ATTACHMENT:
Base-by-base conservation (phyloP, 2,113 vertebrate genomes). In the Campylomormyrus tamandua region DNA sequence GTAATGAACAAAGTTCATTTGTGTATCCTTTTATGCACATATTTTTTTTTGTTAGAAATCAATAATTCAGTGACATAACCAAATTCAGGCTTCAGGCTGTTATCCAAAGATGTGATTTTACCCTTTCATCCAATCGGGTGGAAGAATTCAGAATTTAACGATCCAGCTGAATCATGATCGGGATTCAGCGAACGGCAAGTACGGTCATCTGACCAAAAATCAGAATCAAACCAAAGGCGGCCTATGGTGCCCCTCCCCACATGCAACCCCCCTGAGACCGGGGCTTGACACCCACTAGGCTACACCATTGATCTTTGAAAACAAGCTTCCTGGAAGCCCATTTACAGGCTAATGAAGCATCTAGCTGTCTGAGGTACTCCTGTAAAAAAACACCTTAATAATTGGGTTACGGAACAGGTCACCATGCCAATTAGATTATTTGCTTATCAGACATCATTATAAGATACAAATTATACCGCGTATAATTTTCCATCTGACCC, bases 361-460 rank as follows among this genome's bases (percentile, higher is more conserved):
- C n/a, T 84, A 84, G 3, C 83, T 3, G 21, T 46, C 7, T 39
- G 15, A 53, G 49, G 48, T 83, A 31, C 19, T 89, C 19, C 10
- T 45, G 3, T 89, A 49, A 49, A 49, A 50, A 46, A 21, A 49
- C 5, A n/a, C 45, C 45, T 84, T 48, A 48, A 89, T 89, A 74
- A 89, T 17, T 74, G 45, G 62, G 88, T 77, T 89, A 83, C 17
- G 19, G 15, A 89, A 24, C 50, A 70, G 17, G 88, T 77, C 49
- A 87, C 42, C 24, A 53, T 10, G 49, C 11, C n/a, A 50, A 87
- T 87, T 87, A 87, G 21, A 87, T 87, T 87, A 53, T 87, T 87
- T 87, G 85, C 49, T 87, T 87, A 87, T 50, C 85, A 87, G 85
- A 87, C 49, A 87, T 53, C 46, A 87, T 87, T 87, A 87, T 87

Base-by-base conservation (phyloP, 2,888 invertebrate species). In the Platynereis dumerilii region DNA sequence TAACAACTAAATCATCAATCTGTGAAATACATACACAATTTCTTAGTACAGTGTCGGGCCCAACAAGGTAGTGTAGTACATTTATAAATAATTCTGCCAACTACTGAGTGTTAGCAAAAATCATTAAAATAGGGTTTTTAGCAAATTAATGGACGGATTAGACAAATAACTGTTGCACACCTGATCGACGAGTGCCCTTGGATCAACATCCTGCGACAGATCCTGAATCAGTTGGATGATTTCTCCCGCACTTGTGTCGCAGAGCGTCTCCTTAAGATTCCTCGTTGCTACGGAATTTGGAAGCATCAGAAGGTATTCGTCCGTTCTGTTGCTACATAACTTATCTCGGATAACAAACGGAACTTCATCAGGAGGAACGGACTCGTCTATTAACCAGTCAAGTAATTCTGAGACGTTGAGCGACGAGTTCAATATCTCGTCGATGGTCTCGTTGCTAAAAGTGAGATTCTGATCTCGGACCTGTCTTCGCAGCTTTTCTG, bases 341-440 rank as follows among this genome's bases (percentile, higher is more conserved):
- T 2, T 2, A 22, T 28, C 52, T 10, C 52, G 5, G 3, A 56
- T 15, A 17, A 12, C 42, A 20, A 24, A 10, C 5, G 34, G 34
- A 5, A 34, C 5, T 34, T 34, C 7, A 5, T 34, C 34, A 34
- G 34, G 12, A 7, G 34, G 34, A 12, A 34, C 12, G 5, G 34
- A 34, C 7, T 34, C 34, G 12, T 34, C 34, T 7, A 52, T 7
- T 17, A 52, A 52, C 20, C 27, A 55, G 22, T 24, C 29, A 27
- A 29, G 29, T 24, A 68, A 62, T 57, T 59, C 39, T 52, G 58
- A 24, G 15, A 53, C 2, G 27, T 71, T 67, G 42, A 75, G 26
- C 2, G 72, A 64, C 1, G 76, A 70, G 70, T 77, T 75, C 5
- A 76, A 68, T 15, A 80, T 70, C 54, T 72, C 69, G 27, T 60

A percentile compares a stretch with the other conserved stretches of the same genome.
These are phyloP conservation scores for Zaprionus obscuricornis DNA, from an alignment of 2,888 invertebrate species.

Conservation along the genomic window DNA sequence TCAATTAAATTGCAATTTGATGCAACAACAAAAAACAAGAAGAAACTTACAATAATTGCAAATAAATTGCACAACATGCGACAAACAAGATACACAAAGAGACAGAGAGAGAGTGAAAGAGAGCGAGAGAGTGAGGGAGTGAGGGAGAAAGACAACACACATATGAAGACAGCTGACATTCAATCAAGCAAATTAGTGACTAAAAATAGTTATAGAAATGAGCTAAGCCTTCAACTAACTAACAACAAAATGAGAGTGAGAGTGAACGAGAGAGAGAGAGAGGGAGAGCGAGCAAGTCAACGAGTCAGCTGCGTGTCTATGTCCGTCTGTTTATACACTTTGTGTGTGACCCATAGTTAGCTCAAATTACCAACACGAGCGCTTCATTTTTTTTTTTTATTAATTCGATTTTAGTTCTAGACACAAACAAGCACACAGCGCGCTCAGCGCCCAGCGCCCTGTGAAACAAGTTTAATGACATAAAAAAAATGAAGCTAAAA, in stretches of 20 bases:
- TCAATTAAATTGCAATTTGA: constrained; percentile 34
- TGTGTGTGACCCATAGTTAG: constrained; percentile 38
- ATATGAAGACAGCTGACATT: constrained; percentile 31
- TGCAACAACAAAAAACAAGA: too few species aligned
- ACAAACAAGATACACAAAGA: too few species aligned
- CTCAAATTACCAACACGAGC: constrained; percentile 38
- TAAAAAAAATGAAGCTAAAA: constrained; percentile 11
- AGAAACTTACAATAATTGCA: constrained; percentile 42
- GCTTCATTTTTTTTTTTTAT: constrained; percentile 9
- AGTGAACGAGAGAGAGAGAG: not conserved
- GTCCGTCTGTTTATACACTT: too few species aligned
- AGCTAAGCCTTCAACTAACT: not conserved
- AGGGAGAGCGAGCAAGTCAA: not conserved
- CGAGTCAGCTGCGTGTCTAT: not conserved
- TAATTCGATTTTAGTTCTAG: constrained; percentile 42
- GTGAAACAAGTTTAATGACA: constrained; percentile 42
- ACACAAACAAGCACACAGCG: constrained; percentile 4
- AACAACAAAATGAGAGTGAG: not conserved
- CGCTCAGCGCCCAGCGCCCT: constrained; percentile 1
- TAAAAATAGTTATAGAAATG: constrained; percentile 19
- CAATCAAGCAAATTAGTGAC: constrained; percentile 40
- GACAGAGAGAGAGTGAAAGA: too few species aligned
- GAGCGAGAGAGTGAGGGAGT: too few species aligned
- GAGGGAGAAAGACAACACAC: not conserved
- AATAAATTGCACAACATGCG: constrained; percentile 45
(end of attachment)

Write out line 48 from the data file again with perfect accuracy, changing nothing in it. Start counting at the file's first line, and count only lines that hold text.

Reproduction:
- GAGCGAGAGAGTGAGGGAGT: too few species aligned